The redox evolution of arc magmas: from the oxygenation of the Earth’s atmosphere to the genesis of giant hydrothermal ore deposits
Arc magmatism at subduction zones is responsible for much of the mass transfer of chemical elements between the Earth’s lower and upper spheres. Arc magmas are significantly more oxidized and richer in volatile elements than other voluminous magma types on Earth. These characteristics promote the genesis of large magmatic-hydrothermal ore deposits, which provide much of the mineable base and precious metal resources for our society. Their significance is ever increasing in the face of new global challenges. For example, copper is essential for our society’s transition to carbon-neutral clean energy sources and about 75% of the present copper production is derived from such magma-related deposits.
The project OXYGEN aims to identify the processes that lead to the oxidation of arc magmas and the interplay between these processes and the magmatic abundance of metallic and volatile elements critical for ore genesis. This will help improve genetic models for magmatic-hydrothermal ore formation leading to better exploration strategies for such ore deposits. In addition, by using data generated in the framework of the project, we will be able to better assess the role of arc magmatism in the oxidation of the Earth’s atmosphere, which was one of the most critically important steps towards making our planet habitable for advanced life forms.
Professor of Mineral Resources
Zoltan’s research focuses on understanding what controls the fertility of magmas for magmatic-hydrothermal ore genesis. He combines high pressure-temperature laboratory experiments with field-based studies and computational modeling in his research. Experimental studies focus on the speciation, solubility and partitioning behavior of ore metals and their ligands from the slab-mantle interface to shallow hydrothermal systems, as well as on developing new methodologies to constrain intensive thermodynamic variables during magma differentiation. Field based studies heavily rely on silicate melt and fluid inclusions in minerals to reconstruct the fate of volatiles and ore metals in magmatic-hydrothermal systems. He is also passionate about the development of new experimental and microanalytical tools and methodologies.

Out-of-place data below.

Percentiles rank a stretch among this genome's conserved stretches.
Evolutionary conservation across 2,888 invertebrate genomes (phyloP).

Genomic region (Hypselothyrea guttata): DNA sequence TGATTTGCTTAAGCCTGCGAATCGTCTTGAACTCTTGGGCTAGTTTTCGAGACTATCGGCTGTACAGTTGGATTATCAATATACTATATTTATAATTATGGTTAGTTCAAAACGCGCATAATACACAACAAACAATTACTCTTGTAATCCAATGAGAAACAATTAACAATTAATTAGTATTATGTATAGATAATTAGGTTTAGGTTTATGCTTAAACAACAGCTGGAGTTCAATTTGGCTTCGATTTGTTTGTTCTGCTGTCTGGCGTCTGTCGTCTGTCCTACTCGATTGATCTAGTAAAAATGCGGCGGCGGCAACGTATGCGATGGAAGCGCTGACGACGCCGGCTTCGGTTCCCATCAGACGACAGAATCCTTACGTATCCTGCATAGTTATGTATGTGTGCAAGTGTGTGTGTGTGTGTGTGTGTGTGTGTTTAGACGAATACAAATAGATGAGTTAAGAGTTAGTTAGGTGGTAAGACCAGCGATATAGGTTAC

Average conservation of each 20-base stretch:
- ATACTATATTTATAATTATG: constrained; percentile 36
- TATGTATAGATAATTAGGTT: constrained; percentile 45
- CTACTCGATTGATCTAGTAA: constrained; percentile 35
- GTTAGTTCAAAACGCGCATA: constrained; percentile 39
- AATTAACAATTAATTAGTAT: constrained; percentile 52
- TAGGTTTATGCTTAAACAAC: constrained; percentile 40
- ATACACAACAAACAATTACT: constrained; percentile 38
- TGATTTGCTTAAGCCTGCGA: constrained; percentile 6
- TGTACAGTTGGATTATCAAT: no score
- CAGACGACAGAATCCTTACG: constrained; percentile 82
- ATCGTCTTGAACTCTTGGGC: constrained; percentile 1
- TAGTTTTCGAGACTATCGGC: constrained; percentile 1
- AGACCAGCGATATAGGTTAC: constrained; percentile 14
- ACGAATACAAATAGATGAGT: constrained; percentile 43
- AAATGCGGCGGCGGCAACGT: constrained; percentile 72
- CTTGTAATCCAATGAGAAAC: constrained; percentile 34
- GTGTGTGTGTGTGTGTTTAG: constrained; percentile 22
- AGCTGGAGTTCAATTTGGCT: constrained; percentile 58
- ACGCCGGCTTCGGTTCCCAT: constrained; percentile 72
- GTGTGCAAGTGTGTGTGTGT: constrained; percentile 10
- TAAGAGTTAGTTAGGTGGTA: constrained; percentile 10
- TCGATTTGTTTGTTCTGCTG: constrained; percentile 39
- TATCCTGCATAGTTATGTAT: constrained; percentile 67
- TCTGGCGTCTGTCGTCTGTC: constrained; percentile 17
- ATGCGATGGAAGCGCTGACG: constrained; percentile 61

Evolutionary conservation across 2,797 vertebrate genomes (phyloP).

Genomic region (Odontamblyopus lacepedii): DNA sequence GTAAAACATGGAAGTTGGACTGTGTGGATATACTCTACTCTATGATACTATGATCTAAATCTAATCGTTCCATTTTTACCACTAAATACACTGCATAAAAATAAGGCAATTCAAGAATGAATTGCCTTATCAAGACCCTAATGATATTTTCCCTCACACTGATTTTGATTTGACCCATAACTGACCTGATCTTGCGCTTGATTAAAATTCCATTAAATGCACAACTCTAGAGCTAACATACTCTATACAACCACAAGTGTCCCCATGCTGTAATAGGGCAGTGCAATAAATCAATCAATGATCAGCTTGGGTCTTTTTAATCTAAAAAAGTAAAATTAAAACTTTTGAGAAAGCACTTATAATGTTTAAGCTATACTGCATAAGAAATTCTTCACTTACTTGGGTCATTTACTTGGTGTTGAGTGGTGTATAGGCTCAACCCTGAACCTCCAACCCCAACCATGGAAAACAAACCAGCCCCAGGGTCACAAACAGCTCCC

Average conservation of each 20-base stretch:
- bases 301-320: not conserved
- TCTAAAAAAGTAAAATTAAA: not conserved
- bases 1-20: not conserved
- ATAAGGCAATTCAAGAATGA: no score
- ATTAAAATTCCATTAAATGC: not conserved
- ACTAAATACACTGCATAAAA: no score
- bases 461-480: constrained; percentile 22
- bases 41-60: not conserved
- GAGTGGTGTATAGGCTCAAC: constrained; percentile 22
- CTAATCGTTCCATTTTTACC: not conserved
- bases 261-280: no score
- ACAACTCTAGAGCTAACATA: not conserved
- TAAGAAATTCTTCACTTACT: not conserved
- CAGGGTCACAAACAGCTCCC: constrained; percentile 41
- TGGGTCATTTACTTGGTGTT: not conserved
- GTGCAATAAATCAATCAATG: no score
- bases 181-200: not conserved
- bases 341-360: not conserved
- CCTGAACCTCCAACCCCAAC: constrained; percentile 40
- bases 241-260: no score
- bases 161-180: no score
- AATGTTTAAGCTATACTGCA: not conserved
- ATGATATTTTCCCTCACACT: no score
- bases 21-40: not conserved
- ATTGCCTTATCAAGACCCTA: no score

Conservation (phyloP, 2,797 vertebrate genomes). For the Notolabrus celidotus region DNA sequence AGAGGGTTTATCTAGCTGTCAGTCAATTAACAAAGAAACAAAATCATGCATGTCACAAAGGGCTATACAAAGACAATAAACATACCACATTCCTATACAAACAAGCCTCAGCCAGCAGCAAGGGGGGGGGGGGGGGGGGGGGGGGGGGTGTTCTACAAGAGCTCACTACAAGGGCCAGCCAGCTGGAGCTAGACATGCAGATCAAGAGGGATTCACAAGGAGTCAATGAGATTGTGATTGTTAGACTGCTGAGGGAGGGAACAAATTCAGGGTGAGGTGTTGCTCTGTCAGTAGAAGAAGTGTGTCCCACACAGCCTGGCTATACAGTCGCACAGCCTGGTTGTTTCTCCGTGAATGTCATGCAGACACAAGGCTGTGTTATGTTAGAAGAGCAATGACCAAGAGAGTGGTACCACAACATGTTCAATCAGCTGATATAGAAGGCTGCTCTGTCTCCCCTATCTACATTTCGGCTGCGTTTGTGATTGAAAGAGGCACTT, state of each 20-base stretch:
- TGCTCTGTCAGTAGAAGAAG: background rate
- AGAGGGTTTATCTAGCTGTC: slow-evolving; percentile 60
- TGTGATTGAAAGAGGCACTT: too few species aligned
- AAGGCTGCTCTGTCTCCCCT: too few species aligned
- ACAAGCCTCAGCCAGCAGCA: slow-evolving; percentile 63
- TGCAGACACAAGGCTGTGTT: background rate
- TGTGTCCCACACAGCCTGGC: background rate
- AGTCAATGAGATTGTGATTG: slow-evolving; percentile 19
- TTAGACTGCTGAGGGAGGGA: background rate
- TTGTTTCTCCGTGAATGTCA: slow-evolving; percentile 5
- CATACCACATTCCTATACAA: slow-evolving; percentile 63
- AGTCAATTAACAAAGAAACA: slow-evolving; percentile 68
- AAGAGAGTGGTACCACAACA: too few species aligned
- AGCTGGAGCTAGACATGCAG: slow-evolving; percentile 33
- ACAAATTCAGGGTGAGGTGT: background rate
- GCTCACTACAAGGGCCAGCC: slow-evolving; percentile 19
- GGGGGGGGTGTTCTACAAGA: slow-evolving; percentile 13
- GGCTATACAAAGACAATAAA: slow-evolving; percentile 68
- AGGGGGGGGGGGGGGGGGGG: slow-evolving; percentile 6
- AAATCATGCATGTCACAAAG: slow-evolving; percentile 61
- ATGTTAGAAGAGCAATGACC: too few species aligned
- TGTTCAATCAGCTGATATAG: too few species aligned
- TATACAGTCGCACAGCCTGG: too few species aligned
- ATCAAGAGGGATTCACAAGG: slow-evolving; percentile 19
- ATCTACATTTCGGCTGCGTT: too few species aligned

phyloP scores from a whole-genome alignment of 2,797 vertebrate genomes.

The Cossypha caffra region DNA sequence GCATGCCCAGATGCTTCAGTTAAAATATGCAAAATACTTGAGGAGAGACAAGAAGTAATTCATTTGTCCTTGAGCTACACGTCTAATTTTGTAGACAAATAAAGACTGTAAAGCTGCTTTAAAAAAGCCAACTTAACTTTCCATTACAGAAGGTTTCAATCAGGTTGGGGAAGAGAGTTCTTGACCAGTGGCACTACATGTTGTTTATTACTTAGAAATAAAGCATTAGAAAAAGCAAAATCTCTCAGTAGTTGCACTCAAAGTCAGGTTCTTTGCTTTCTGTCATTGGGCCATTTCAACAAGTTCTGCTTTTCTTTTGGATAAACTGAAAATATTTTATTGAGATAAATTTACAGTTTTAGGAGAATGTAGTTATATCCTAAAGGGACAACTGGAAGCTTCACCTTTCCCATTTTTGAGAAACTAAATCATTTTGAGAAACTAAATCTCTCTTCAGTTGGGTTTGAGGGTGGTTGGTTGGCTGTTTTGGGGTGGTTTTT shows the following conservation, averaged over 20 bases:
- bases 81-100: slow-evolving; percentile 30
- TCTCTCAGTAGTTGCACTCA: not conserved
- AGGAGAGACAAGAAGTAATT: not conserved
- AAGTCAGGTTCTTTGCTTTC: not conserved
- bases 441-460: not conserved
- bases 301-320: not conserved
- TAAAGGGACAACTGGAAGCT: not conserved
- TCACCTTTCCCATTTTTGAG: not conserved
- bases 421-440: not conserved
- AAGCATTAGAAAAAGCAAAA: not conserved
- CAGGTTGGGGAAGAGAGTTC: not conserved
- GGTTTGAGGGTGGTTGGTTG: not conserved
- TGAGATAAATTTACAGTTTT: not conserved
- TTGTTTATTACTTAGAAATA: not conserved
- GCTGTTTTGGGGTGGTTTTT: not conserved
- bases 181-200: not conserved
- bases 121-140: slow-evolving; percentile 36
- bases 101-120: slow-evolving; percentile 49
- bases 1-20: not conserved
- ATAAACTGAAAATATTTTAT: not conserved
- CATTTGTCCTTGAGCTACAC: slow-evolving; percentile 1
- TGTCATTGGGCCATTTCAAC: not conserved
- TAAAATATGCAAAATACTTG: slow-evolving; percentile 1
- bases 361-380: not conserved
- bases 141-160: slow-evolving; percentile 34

Zoltan received his PhD degree from ETH Zürich in 2007 and spent several years as postdoctoral researcher and senior research scientist at the University of Maryland and ETH Zürich, followed by a faculty appointment at the University of Toronto, from where he moved to the University of Geneva in 2019.
Alexandra Tsay is a senior researcher with interests in igneous petrology and the geochemistry of subducted slab-derived fluids. She completed her MSc degree in volcanology at Moscow State University and obtained her PhD in experimental petrology at ETH Zürich in 2014. Subsequently, she worked at the University of Toronto as SNSF Early Mobility postdoctoral researcher and later as laboratory manager. She has additional interests in the development of new micro-analytical and experimental methodologies, and she is the manager of the LA-ICP-MS and high-pressure laboratories at UNIGE.
Stefan Farsang is a postdoctoral researcher investigating the speciation of sulphur in magmatic fluids as a function of fO2 at various pressure/temperature conditions using Raman spectroscopy on synthetic fluid inclusions. Stefan received his BSc (Hons) from the University of St Andrews (2012-2016) and PhD from the University of Cambridge (2016-2020), where he looked at carbonate mineral formation and behaviour in a wide range of environments, including subduction zones and asteroids.
Weikai Li is a postdoctoral researcher who is currently investigating how various slab-derived fluids may control the redox state of the mantle wedge at subduction zones. He received his BSc from China University of Geosciences (Beijing), MSc from Chinese Academy of Geological Sciences and PhD from Peking University. His doctoral research focused on the interplay between the redox state of magmas and their fertility for porphyry-type ore genesis.